As the 2008 Beijing Olympics approached, Yang Yang finally chose to work for the Olympic Organizational Committee. In 2008, she registered a charity in Hong Kong to carry out youth sports training. In 2010, Yang became a member of the IOC, where she first heard about the IOC-sponsored Athlete Career Program, and realized it was very much needed in China. She proposed to establish the program as a charity in her home country.
Making the Change
During the 2010 Asian Games in Guangzhou, Yang Yang and several others carried out a survey of the Chinese athlete community. They handed out hundreds of questionnaires in the on-site canteen, and got more than 500 responses. The result was a 70-page report about the careers of Chinese athletes. It indicated that nearly 80 percent believed that their difficulty in entering employment or education after retirement was caused by poor education, and that more than 90 percent of them were willing to take career development training. The report received support from the State
General Administration of Sports (SGAS), and Yang’s plan was given the go-ahead. In May 2011, the Champion Fund was launched by Yang and the Red Cross Society of China, with three-year sponsorship deals from Sina, China’s leading Internet portal, and Anta, a domestic sportswear brand. Initially, the Champion Fund had only planned to hold two sessions in 2011, but they soon found this fell short of demand, and decided to give more. Four training sessions were carried out in the latter half of 2011, the largest of which was the Wuhan session. Yang Wei, who invited the Champion Fund to Wuhan, hoped the course could be carried out as often as every one or two months: “With 45 athletes attending the course each time, we can help a lot of athletes in a year, which will do a lot of good for Hubei Province,” he said. Yang Yang was more patient: “The program needs time to earn the trust of the SGAS and the athletes, which is crucial to us.” She said she wanted to move steadily, step by step. The program currently follows the standard IOC curriculum, but measures specifically designed for Chinese athletes are under exploration. Luan Lin, one of the trainers, found younger athletes were not so keen on planning their future. A retired athlete himself, Luan has participated in three training sessions. “We are gradually learning more about our athletes,” said Luan. “We want to adjust our training to better suit their needs.” Under the arrangement of the Champion Fund, Wu Yan (pseudonym), an Asian trackand-field champion, is soon to start her internship as a sales assistant in a sportswear store. She had applied for a teaching position in a college or middle school after retirement, but was rejected. She later became a bus conductor, but soon found she had little interest in the job. Now offered the internship, she agreed to give it a try. “It’s difficult for her to transition from being a champion to being an ordinary worker,” said Luan Lin, the trainer. “She has to realize that she needs to start from the ground up.” Yang Yang admitted she was anxious about Wu’s internship. It’s the first internship that the Champion Fund has ever arranged for a retired athlete, and everyone involved is waiting in anticipation to see how it will work out. NEWSCHINA I March 2012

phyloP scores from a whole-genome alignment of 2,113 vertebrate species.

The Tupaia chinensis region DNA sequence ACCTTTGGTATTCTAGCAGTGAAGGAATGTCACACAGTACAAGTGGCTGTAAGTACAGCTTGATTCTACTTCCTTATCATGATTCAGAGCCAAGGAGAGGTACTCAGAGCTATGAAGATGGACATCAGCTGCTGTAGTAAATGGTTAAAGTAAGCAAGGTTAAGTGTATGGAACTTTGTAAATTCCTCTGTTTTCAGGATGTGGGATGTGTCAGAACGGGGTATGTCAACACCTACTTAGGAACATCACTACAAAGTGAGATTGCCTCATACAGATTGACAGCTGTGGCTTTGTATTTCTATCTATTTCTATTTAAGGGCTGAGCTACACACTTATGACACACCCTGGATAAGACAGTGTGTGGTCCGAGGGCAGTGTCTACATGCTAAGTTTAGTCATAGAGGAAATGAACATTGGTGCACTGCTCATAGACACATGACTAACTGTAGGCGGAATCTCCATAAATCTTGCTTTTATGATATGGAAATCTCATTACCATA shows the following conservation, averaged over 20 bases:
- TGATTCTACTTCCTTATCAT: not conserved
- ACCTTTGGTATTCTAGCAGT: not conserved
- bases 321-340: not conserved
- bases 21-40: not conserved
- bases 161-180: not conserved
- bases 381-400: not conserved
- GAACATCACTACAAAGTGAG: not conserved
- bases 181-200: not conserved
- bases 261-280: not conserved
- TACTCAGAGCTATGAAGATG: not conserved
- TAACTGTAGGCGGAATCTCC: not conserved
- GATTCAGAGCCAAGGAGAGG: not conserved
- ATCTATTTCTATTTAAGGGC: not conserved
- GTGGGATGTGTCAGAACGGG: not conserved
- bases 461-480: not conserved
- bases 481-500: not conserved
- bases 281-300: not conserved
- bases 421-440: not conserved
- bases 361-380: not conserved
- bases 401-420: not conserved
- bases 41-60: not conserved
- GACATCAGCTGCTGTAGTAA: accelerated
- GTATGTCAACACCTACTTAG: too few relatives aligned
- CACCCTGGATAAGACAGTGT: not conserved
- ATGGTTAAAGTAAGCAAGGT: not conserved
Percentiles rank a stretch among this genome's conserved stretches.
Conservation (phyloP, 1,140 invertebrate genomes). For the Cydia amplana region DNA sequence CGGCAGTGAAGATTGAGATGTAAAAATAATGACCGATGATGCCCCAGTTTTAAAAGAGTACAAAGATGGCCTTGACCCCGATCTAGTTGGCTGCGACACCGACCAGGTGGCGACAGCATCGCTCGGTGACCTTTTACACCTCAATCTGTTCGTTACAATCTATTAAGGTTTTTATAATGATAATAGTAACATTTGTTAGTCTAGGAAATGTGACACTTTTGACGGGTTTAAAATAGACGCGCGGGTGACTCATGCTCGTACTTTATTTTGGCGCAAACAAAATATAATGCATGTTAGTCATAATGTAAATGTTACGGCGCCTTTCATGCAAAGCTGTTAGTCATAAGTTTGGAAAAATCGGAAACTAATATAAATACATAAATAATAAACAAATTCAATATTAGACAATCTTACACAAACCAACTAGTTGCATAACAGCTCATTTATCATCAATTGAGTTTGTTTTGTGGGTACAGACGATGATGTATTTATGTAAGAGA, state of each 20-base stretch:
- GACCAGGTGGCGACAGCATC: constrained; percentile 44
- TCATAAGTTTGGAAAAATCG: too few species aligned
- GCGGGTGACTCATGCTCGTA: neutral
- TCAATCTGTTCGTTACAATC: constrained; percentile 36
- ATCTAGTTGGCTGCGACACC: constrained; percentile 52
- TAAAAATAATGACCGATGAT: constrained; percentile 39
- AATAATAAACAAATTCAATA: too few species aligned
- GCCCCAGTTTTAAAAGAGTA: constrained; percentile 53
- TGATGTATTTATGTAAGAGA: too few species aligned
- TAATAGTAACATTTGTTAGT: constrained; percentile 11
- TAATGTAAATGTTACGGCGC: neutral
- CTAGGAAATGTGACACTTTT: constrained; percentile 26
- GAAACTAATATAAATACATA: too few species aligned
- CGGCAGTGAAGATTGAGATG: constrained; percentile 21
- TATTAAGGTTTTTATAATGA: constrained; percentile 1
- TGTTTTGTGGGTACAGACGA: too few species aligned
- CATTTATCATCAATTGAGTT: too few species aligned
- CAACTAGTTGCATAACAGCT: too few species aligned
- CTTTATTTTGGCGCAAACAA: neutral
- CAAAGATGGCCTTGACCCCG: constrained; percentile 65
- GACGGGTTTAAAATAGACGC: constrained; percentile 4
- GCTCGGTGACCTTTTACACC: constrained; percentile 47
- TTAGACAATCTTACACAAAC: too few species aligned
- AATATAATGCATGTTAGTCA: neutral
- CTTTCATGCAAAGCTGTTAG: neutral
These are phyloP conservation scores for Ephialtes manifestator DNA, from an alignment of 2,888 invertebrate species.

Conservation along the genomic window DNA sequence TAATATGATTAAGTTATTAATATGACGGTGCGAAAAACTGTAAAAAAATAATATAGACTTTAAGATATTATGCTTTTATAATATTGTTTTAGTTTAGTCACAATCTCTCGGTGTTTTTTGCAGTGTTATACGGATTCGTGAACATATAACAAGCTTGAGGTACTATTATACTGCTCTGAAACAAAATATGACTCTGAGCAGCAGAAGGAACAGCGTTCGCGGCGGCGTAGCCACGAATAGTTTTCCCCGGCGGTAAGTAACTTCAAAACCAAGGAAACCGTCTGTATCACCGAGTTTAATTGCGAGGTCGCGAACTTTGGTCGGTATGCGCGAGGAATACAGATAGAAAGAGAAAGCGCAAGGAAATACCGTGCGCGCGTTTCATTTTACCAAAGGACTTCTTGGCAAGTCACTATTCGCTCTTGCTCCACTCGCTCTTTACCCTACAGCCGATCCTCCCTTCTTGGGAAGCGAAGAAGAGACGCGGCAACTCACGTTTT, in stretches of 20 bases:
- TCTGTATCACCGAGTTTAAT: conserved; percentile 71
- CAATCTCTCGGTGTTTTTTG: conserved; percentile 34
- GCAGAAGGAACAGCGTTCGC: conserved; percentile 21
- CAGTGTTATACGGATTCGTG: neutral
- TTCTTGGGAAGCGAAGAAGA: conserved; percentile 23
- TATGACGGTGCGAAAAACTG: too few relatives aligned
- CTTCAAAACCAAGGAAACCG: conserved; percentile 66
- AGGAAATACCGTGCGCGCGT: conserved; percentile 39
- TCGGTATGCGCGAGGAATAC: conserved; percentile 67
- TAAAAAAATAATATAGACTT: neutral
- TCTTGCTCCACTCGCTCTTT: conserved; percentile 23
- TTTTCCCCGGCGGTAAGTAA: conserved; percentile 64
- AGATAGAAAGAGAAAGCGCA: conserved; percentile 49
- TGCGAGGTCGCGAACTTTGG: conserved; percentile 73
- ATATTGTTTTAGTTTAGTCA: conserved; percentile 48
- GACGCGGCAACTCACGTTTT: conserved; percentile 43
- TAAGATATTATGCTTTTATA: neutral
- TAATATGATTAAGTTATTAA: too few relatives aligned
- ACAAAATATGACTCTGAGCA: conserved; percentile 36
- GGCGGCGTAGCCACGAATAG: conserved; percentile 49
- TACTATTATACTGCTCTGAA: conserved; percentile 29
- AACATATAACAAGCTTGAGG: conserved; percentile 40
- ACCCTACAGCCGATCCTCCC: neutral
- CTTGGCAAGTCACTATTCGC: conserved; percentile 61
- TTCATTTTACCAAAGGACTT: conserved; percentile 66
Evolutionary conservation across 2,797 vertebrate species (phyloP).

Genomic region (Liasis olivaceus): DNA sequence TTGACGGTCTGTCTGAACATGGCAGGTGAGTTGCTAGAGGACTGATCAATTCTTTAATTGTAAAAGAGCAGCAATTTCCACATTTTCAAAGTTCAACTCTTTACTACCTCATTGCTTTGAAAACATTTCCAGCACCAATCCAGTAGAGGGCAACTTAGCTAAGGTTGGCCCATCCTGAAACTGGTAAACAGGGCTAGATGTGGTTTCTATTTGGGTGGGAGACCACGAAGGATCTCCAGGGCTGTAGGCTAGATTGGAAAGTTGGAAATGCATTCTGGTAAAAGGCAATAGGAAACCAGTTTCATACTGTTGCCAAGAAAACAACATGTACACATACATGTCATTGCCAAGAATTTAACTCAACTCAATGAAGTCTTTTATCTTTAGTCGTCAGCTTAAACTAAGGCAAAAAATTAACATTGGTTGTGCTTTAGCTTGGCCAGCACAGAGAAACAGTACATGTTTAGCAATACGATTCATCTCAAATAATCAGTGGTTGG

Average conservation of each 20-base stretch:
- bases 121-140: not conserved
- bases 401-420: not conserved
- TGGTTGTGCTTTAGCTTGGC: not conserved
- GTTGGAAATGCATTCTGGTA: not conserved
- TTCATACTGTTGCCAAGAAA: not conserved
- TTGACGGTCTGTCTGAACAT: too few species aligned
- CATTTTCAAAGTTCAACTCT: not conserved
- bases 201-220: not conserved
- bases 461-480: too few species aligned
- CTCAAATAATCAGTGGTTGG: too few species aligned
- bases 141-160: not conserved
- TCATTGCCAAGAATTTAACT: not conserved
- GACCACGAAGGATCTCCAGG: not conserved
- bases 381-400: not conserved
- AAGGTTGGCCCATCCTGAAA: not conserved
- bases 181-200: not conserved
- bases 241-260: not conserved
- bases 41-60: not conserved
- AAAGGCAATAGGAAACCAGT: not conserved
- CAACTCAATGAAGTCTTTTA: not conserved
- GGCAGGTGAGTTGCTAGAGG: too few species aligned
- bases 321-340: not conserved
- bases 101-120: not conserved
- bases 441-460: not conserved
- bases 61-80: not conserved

Rape of Nanking
A School and a Sanctuary
In 1937, Japanese soldiers sacked Nanking, then capital of the Republic of China, indiscriminately butchering and raping its inhabitants. Most accounts of the genocide mention a few foreigners who gave sanctuary to locals fleeing the slaughter, one of the most poignant involves schoolmistress Minnie Vautrin
Photo by Yale Divinity School Library
By Yang Min and Xie Ying
Part of refugees harbored in Ginling Girls College
he opening scene of Zhang Yimou’s latest period blockbuster The Flowers of War is full of gunshots and fog. The multimillion-dollar production stars Christian Bale as American mortician John Miller, who shielded female students from rape in a local Catholic girls school. The plot revolves around 13 local prostitutes who gave themselves up to Japanese troops in search of rape victims, taking the places of school students. The drama was inspired by events at the Ginling Girls College in Nanking, now Nanjing, and the actions of its principal, American
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missionary Wilhelmina Vautrin, who attempted to save civilians from the brutality of the Japanese occupiers in Nanking. Vautrin’s diary reveals that a senior Japanese officer ordered soldiers to select 100 “comfort women” from among 10,000 refugees who had taken shelter in Vautrin’s college in the Nanking Safety Zone, a semi-secure area of the city established by a handful of Westerners who were, unlike local Chinese, theoretically protected from violence by their countries’ treaties with the Empire of Japan. The Japanese soldiers finally abducted 21 women.